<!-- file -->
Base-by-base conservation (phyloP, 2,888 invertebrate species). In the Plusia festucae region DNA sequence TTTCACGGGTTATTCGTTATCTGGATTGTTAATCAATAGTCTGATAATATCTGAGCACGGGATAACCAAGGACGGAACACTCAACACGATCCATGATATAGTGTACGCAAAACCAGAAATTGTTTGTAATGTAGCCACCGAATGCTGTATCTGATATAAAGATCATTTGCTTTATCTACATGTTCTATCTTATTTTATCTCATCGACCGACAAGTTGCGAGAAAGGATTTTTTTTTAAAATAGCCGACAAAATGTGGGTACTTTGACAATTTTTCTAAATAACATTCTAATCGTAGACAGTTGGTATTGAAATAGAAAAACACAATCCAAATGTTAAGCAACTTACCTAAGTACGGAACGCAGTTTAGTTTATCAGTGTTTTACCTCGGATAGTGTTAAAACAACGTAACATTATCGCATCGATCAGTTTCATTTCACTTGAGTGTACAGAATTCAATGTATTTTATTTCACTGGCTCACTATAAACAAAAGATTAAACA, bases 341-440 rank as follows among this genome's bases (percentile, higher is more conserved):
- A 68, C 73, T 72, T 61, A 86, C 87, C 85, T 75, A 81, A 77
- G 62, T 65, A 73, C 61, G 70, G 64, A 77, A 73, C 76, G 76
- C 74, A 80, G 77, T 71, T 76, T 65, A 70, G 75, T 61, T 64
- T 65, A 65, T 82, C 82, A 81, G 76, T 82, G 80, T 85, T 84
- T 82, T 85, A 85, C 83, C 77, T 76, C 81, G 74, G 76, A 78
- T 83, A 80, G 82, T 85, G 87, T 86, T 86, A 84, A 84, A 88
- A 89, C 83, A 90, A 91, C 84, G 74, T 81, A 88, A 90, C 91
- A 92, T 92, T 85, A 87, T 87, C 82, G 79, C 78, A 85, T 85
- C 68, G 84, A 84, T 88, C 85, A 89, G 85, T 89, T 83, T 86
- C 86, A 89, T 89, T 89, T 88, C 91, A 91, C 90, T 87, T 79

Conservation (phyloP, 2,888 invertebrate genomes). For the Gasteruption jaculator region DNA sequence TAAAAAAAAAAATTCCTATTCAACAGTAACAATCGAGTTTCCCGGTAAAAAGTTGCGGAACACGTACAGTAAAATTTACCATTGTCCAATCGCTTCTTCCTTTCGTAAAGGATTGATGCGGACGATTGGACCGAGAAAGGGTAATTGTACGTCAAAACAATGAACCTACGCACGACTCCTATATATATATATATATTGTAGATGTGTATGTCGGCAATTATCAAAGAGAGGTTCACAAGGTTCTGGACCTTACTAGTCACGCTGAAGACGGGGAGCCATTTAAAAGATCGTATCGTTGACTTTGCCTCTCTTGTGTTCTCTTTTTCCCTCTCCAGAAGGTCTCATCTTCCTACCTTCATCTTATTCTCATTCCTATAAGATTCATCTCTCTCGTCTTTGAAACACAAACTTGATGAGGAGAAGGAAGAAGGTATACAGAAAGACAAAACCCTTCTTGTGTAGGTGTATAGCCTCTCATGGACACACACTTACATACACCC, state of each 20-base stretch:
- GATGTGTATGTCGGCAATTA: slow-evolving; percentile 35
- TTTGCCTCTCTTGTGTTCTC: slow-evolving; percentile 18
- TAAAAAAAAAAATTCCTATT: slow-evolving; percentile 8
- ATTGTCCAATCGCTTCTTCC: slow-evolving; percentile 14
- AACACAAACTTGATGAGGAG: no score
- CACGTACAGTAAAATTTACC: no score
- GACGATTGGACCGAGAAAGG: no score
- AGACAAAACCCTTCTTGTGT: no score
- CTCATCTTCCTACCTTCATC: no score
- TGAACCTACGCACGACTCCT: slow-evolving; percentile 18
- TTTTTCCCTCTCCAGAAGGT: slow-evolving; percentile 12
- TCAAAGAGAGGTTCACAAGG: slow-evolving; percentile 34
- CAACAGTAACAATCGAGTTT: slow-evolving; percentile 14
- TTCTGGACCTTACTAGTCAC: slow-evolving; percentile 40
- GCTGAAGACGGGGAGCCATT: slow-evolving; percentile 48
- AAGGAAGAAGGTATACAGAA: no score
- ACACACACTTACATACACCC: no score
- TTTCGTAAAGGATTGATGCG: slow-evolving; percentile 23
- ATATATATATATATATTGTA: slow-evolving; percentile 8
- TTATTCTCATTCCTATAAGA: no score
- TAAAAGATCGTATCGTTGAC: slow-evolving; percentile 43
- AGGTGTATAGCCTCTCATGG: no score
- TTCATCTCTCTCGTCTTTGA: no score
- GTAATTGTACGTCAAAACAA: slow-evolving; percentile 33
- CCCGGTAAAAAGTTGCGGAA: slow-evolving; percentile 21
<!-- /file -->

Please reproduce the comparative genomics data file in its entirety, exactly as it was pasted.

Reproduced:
Base-by-base conservation (phyloP, 2,888 invertebrate species). In the Plusia festucae region DNA sequence TTTCACGGGTTATTCGTTATCTGGATTGTTAATCAATAGTCTGATAATATCTGAGCACGGGATAACCAAGGACGGAACACTCAACACGATCCATGATATAGTGTACGCAAAACCAGAAATTGTTTGTAATGTAGCCACCGAATGCTGTATCTGATATAAAGATCATTTGCTTTATCTACATGTTCTATCTTATTTTATCTCATCGACCGACAAGTTGCGAGAAAGGATTTTTTTTTAAAATAGCCGACAAAATGTGGGTACTTTGACAATTTTTCTAAATAACATTCTAATCGTAGACAGTTGGTATTGAAATAGAAAAACACAATCCAAATGTTAAGCAACTTACCTAAGTACGGAACGCAGTTTAGTTTATCAGTGTTTTACCTCGGATAGTGTTAAAACAACGTAACATTATCGCATCGATCAGTTTCATTTCACTTGAGTGTACAGAATTCAATGTATTTTATTTCACTGGCTCACTATAAACAAAAGATTAAACA, bases 341-440 rank as follows among this genome's bases (percentile, higher is more conserved):
- A 68, C 73, T 72, T 61, A 86, C 87, C 85, T 75, A 81, A 77
- G 62, T 65, A 73, C 61, G 70, G 64, A 77, A 73, C 76, G 76
- C 74, A 80, G 77, T 71, T 76, T 65, A 70, G 75, T 61, T 64
- T 65, A 65, T 82, C 82, A 81, G 76, T 82, G 80, T 85, T 84
- T 82, T 85, A 85, C 83, C 77, T 76, C 81, G 74, G 76, A 78
- T 83, A 80, G 82, T 85, G 87, T 86, T 86, A 84, A 84, A 88
- A 89, C 83, A 90, A 91, C 84, G 74, T 81, A 88, A 90, C 91
- A 92, T 92, T 85, A 87, T 87, C 82, G 79, C 78, A 85, T 85
- C 68, G 84, A 84, T 88, C 85, A 89, G 85, T 89, T 83, T 86
- C 86, A 89, T 89, T 89, T 88, C 91, A 91, C 90, T 87, T 79

Conservation (phyloP, 2,888 invertebrate genomes). For the Gasteruption jaculator region DNA sequence TAAAAAAAAAAATTCCTATTCAACAGTAACAATCGAGTTTCCCGGTAAAAAGTTGCGGAACACGTACAGTAAAATTTACCATTGTCCAATCGCTTCTTCCTTTCGTAAAGGATTGATGCGGACGATTGGACCGAGAAAGGGTAATTGTACGTCAAAACAATGAACCTACGCACGACTCCTATATATATATATATATTGTAGATGTGTATGTCGGCAATTATCAAAGAGAGGTTCACAAGGTTCTGGACCTTACTAGTCACGCTGAAGACGGGGAGCCATTTAAAAGATCGTATCGTTGACTTTGCCTCTCTTGTGTTCTCTTTTTCCCTCTCCAGAAGGTCTCATCTTCCTACCTTCATCTTATTCTCATTCCTATAAGATTCATCTCTCTCGTCTTTGAAACACAAACTTGATGAGGAGAAGGAAGAAGGTATACAGAAAGACAAAACCCTTCTTGTGTAGGTGTATAGCCTCTCATGGACACACACTTACATACACCC, state of each 20-base stretch:
- GATGTGTATGTCGGCAATTA: slow-evolving; percentile 35
- TTTGCCTCTCTTGTGTTCTC: slow-evolving; percentile 18
- TAAAAAAAAAAATTCCTATT: slow-evolving; percentile 8
- ATTGTCCAATCGCTTCTTCC: slow-evolving; percentile 14
- AACACAAACTTGATGAGGAG: no score
- CACGTACAGTAAAATTTACC: no score
- GACGATTGGACCGAGAAAGG: no score
- AGACAAAACCCTTCTTGTGT: no score
- CTCATCTTCCTACCTTCATC: no score
- TGAACCTACGCACGACTCCT: slow-evolving; percentile 18
- TTTTTCCCTCTCCAGAAGGT: slow-evolving; percentile 12
- TCAAAGAGAGGTTCACAAGG: slow-evolving; percentile 34
- CAACAGTAACAATCGAGTTT: slow-evolving; percentile 14
- TTCTGGACCTTACTAGTCAC: slow-evolving; percentile 40
- GCTGAAGACGGGGAGCCATT: slow-evolving; percentile 48
- AAGGAAGAAGGTATACAGAA: no score
- ACACACACTTACATACACCC: no score
- TTTCGTAAAGGATTGATGCG: slow-evolving; percentile 23
- ATATATATATATATATTGTA: slow-evolving; percentile 8
- TTATTCTCATTCCTATAAGA: no score
- TAAAAGATCGTATCGTTGAC: slow-evolving; percentile 43
- AGGTGTATAGCCTCTCATGG: no score
- TTCATCTCTCTCGTCTTTGA: no score
- GTAATTGTACGTCAAAACAA: slow-evolving; percentile 33
- CCCGGTAAAAAGTTGCGGAA: slow-evolving; percentile 21